Treasured and cherished safely in my memory remains forever Newtown…as I know it.

Now you know it, too.

Further reading & resources:

“No one ever told me that grief felt so like fear. I am not afraid, but the sensation is like being afraid. The same fluttering in the stomach, the same restlessness, the yawning. I keep on swallowing. At other times it feels like being mildly drunk, or concussed. There is a sort of invisible blanket between the world and me. I find it hard to take in what anyone says. Or perhaps, hard to want to take it in. It is so uninteresting. Yet I want the others to be about me. I dread the moments when the house is empty. If only they would talk to one another and not to me.” ~ C.S. Lewis, A Grief Observed

Comments now closed. Thank you for your kind words, thoughts, and prayers.

About Jamie Martin

Jamie is a mama to three cute kids born on three different continents. She serves as editor of Simple Homeschool, and blogs about mindful parenting at Steady Mom. Jamie is also the author of two books: Steady Days and Mindset for Moms.

Comments

  1. Sandra says:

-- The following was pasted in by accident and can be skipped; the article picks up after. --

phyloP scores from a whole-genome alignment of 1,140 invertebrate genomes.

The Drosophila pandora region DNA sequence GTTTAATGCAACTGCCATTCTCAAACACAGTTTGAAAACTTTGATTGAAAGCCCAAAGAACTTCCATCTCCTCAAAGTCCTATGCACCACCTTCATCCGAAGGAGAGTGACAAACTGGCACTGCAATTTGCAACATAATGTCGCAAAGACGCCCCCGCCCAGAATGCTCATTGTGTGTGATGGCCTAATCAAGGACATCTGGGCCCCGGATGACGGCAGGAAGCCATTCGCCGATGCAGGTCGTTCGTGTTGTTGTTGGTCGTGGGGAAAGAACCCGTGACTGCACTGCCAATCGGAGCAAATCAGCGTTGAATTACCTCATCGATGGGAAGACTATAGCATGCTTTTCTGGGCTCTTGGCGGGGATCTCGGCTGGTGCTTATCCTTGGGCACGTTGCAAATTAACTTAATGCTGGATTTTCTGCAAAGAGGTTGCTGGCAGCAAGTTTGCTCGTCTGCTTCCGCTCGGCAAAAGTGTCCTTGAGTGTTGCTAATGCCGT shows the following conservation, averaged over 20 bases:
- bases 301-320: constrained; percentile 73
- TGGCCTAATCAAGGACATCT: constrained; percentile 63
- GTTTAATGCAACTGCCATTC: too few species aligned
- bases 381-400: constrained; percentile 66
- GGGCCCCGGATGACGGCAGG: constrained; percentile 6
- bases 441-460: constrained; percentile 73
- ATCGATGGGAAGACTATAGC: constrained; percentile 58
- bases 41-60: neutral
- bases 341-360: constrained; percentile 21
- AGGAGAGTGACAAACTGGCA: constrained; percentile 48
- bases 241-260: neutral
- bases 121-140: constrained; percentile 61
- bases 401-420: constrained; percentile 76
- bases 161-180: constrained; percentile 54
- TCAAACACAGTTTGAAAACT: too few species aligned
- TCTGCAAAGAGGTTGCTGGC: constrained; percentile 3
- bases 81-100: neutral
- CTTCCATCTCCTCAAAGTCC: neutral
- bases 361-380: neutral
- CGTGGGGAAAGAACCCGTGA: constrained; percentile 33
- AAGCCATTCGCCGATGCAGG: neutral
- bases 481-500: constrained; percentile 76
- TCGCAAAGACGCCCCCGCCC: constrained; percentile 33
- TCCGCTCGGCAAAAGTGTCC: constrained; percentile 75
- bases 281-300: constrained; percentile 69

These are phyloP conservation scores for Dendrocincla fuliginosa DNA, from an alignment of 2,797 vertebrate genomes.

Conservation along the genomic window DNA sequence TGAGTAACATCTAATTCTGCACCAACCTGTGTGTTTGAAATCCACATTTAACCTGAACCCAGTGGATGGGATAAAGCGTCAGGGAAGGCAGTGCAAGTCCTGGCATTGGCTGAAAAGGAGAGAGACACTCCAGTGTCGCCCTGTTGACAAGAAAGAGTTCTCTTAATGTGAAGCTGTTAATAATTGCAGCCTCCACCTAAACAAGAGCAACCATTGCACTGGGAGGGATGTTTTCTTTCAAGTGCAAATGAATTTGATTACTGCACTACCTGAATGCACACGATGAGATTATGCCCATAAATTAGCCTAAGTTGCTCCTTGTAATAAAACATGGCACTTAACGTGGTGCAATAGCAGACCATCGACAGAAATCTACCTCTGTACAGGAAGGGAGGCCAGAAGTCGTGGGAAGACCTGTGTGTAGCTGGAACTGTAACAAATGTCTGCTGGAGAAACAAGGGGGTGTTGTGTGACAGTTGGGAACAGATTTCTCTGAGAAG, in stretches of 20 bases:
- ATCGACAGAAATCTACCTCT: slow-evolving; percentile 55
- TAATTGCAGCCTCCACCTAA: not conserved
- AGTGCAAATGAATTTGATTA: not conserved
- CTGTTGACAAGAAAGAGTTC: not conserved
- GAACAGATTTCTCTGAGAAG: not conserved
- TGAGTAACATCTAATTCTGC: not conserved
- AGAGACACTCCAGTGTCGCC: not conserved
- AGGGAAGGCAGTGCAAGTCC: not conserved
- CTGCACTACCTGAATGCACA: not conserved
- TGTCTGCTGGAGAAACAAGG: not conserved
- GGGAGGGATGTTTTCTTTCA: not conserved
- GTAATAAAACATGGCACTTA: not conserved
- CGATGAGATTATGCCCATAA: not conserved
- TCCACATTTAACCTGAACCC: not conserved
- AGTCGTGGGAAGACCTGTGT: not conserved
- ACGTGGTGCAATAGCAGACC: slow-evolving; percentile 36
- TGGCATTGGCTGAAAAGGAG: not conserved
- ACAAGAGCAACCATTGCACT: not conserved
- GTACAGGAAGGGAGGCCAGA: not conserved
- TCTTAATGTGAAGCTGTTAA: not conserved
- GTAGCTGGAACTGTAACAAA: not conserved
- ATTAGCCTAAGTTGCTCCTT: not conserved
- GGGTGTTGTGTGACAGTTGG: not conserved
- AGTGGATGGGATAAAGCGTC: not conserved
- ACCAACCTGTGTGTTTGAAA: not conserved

As another local homeschooler, I know Newtown. I grew up near Dodgingtown. We are often at the movie theater , the dentist and the library. It is a wonderful town, and the tragedy just doesn’t seem real. I am blessed that my children are all home with me, and I that do not know anyone directly, who has suffered a loss . But tears come to my eyes every time I think about those families. We had considered moving to Newtown, but we haven’t found the right house, we would have put our two youngest in that school since it came highly recommended. My 6 soon to be 7 year old said that those kids went to God’s house since he has plenty of room and they will celebrate Christmas there, their parents will see them again, when their hair gets all white and it won’t be too long. (Her words) Not sure what she was trying to tell me. Ha ha, my kids have pointed out a random white hair or two that seemed to pop up from nowhere. But overall I like her view point. With every drop of rain, I am also crying for the survivors and the pain they are feeling. I pray for them as they grieve. We are still considering Newtown as we search for a new home. It is a great town. May God Bless you.